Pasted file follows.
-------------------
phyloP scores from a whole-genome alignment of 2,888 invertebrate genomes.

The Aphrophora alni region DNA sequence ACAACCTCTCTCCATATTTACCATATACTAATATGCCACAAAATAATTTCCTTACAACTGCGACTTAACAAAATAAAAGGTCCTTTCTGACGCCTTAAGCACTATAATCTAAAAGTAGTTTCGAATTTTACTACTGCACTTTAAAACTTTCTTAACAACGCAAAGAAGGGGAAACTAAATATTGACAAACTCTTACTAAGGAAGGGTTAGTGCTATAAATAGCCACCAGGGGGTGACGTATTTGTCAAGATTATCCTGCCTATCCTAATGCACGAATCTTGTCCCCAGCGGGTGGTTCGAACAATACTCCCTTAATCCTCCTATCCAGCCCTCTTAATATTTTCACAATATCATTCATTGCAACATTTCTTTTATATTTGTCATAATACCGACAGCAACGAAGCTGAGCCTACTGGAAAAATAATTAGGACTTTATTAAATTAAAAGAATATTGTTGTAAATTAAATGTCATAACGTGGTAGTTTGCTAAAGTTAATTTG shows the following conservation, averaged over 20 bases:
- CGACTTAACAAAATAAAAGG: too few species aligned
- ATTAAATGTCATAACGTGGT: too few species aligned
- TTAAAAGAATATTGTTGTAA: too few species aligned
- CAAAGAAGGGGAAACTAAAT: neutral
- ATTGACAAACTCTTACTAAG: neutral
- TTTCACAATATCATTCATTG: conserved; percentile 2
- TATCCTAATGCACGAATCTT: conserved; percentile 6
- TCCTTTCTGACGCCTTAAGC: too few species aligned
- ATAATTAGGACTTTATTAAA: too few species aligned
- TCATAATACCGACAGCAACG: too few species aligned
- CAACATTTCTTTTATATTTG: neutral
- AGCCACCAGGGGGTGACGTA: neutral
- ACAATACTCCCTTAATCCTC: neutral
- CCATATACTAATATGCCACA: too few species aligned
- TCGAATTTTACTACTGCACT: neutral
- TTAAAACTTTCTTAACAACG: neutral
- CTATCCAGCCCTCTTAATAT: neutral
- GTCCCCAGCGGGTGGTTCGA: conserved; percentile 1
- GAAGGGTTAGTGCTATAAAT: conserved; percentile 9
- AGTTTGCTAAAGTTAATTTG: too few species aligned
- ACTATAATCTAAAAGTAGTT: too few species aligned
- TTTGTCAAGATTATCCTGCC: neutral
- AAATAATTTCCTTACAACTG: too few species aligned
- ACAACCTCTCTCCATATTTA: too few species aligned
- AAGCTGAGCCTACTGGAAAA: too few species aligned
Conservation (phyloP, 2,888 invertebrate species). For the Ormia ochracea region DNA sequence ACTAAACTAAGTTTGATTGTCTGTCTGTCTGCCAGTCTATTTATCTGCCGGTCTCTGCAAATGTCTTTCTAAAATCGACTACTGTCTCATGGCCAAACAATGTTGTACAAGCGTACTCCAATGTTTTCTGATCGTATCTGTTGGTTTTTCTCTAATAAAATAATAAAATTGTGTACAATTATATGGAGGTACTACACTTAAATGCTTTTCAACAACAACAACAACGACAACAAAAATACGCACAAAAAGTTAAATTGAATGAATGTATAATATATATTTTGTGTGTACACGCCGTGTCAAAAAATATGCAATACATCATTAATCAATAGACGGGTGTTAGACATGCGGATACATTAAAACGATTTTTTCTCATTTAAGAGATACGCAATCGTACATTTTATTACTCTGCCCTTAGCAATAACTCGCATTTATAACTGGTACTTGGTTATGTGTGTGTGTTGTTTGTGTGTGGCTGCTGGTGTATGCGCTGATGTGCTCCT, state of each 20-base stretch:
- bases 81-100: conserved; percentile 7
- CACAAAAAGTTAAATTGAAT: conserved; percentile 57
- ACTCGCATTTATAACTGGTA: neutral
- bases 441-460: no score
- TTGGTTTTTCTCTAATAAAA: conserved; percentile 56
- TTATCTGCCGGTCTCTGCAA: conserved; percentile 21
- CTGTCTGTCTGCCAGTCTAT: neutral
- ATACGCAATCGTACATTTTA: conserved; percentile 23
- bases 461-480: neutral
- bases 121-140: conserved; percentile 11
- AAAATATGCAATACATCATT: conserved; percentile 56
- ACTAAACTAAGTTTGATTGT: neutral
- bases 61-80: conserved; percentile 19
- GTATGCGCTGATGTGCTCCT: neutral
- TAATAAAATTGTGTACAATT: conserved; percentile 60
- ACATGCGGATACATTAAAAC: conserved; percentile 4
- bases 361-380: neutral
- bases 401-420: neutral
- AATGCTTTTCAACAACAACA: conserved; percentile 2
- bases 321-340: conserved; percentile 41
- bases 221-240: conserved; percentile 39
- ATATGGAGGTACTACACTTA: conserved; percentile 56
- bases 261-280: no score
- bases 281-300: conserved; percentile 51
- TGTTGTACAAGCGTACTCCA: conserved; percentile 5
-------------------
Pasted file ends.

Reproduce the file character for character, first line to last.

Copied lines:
phyloP scores from a whole-genome alignment of 2,888 invertebrate genomes.

The Aphrophora alni region DNA sequence ACAACCTCTCTCCATATTTACCATATACTAATATGCCACAAAATAATTTCCTTACAACTGCGACTTAACAAAATAAAAGGTCCTTTCTGACGCCTTAAGCACTATAATCTAAAAGTAGTTTCGAATTTTACTACTGCACTTTAAAACTTTCTTAACAACGCAAAGAAGGGGAAACTAAATATTGACAAACTCTTACTAAGGAAGGGTTAGTGCTATAAATAGCCACCAGGGGGTGACGTATTTGTCAAGATTATCCTGCCTATCCTAATGCACGAATCTTGTCCCCAGCGGGTGGTTCGAACAATACTCCCTTAATCCTCCTATCCAGCCCTCTTAATATTTTCACAATATCATTCATTGCAACATTTCTTTTATATTTGTCATAATACCGACAGCAACGAAGCTGAGCCTACTGGAAAAATAATTAGGACTTTATTAAATTAAAAGAATATTGTTGTAAATTAAATGTCATAACGTGGTAGTTTGCTAAAGTTAATTTG shows the following conservation, averaged over 20 bases:
- CGACTTAACAAAATAAAAGG: too few species aligned
- ATTAAATGTCATAACGTGGT: too few species aligned
- TTAAAAGAATATTGTTGTAA: too few species aligned
- CAAAGAAGGGGAAACTAAAT: neutral
- ATTGACAAACTCTTACTAAG: neutral
- TTTCACAATATCATTCATTG: conserved; percentile 2
- TATCCTAATGCACGAATCTT: conserved; percentile 6
- TCCTTTCTGACGCCTTAAGC: too few species aligned
- ATAATTAGGACTTTATTAAA: too few species aligned
- TCATAATACCGACAGCAACG: too few species aligned
- CAACATTTCTTTTATATTTG: neutral
- AGCCACCAGGGGGTGACGTA: neutral
- ACAATACTCCCTTAATCCTC: neutral
- CCATATACTAATATGCCACA: too few species aligned
- TCGAATTTTACTACTGCACT: neutral
- TTAAAACTTTCTTAACAACG: neutral
- CTATCCAGCCCTCTTAATAT: neutral
- GTCCCCAGCGGGTGGTTCGA: conserved; percentile 1
- GAAGGGTTAGTGCTATAAAT: conserved; percentile 9
- AGTTTGCTAAAGTTAATTTG: too few species aligned
- ACTATAATCTAAAAGTAGTT: too few species aligned
- TTTGTCAAGATTATCCTGCC: neutral
- AAATAATTTCCTTACAACTG: too few species aligned
- ACAACCTCTCTCCATATTTA: too few species aligned
- AAGCTGAGCCTACTGGAAAA: too few species aligned
Conservation (phyloP, 2,888 invertebrate species). For the Ormia ochracea region DNA sequence ACTAAACTAAGTTTGATTGTCTGTCTGTCTGCCAGTCTATTTATCTGCCGGTCTCTGCAAATGTCTTTCTAAAATCGACTACTGTCTCATGGCCAAACAATGTTGTACAAGCGTACTCCAATGTTTTCTGATCGTATCTGTTGGTTTTTCTCTAATAAAATAATAAAATTGTGTACAATTATATGGAGGTACTACACTTAAATGCTTTTCAACAACAACAACAACGACAACAAAAATACGCACAAAAAGTTAAATTGAATGAATGTATAATATATATTTTGTGTGTACACGCCGTGTCAAAAAATATGCAATACATCATTAATCAATAGACGGGTGTTAGACATGCGGATACATTAAAACGATTTTTTCTCATTTAAGAGATACGCAATCGTACATTTTATTACTCTGCCCTTAGCAATAACTCGCATTTATAACTGGTACTTGGTTATGTGTGTGTGTTGTTTGTGTGTGGCTGCTGGTGTATGCGCTGATGTGCTCCT, state of each 20-base stretch:
- bases 81-100: conserved; percentile 7
- CACAAAAAGTTAAATTGAAT: conserved; percentile 57
- ACTCGCATTTATAACTGGTA: neutral
- bases 441-460: no score
- TTGGTTTTTCTCTAATAAAA: conserved; percentile 56
- TTATCTGCCGGTCTCTGCAA: conserved; percentile 21
- CTGTCTGTCTGCCAGTCTAT: neutral
- ATACGCAATCGTACATTTTA: conserved; percentile 23
- bases 461-480: neutral
- bases 121-140: conserved; percentile 11
- AAAATATGCAATACATCATT: conserved; percentile 56
- ACTAAACTAAGTTTGATTGT: neutral
- bases 61-80: conserved; percentile 19
- GTATGCGCTGATGTGCTCCT: neutral
- TAATAAAATTGTGTACAATT: conserved; percentile 60
- ACATGCGGATACATTAAAAC: conserved; percentile 4
- bases 361-380: neutral
- bases 401-420: neutral
- AATGCTTTTCAACAACAACA: conserved; percentile 2
- bases 321-340: conserved; percentile 41
- bases 221-240: conserved; percentile 39
- ATATGGAGGTACTACACTTA: conserved; percentile 56
- bases 261-280: no score
- bases 281-300: conserved; percentile 51
- TGTTGTACAAGCGTACTCCA: conserved; percentile 5